At first glance the Advanced System Tweaker looks much like many other Windows tweaking tools.
There’s the same familiar ideas, for instance, recommendations to disable this service or that, various networking and Explorer speedups. You get simple maintenance options, so you can perhaps clear your system temporary files at a click. And a Programs menu gives quick access to useful Windows applets, such as Device Manager and the Event Viewer.
The program also includes relatively few tweaks, 37 in total, and they’re not presented particularly well. The tweaks are displayed in a narrow pane which isn’t wide enough to see the entire tweak description, and you can’t resize the pane or maximise the program window, either. So expect plenty of horizontal scrolling.
Advanced System Tweaker does have a couple of very good points, though. If you choose an option like “Memory tweaks”, for instance, you’ll see the program says this aims to improve PC performance by telling Windows to cache more information in RAM. But that’s a little vague – if you’re an expert Windows user you’ll probably want to know more about what it’s doing. And here you can find out just by clicking the Detailed Information bar at the bottom of the screen, which will show you precisely which Registry settings it’s going to change.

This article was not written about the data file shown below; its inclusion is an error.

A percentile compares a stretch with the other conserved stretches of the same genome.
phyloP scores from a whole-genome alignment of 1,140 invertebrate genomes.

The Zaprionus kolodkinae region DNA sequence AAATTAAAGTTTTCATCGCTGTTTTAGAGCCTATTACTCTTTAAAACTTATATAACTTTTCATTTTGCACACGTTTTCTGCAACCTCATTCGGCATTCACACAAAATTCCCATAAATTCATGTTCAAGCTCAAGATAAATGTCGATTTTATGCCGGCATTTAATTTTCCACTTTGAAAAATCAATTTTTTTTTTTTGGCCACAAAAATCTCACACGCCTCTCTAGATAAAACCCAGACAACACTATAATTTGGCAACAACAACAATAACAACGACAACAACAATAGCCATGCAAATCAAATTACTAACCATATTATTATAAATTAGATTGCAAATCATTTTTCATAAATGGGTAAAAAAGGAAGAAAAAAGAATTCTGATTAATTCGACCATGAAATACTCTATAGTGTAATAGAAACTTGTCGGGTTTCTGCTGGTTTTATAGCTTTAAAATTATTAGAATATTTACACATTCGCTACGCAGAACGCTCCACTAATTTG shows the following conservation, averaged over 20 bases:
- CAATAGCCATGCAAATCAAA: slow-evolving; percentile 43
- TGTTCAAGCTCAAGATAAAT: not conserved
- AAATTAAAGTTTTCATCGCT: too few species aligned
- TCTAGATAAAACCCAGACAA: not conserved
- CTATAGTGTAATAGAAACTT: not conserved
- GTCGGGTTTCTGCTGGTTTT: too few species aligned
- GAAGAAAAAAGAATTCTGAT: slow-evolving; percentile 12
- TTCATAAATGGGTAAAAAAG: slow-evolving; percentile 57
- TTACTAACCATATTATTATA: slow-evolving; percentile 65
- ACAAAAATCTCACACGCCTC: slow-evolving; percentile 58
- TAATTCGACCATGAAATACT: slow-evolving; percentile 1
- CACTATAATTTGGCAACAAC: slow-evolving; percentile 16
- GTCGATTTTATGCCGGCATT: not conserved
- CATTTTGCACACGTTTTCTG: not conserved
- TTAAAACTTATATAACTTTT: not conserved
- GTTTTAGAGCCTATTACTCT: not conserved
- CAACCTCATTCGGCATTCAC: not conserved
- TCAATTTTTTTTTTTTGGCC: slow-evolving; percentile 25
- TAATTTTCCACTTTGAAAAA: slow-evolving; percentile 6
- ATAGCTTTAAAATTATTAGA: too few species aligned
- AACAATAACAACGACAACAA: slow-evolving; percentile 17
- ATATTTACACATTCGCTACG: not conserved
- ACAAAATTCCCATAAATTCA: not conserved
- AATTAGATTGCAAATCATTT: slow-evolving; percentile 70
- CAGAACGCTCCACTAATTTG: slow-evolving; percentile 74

It’s the same for every other tweak, including those which launch applications. The Maintenance section has an option to run the System File Checker, for example, and if you check the Detailed Information here you’ll see exactly which commands this launches:
But the real value here is that Advanced System Tweaker can be extended via Add Ons, which define new tweaks. Once the program is complete (it’s in beta right now) then you’ll be able to download more of these online. But if you’re an experienced Windows user then you can use the bundled Add On Creator to create a few right now.
And this process is surprisingly powerful, too. Sure, you can use the program simply to launch a command line tool, as we’ve seen above, or alter a single Registry setting. But it also allows you to create a simple dialog box, and include more complex script commands, if necessary. And so over time you’ll be able to customise Advanced System Tweaker with all your favourite tweaks and shortcuts.
There are still issues to be resolved here, then: in particular the interface needs more thought, and we’d like to see more and better tweaks bundled with the program. But hey, it’s a beta, everyone has to start somewhere. The fact that you can see exactly how each tweak works is very appealing, though, as is the ability to add custom tweaks of your own, and with just a little more work the Advanced System Tweaker could become a very useful maintenance tool.
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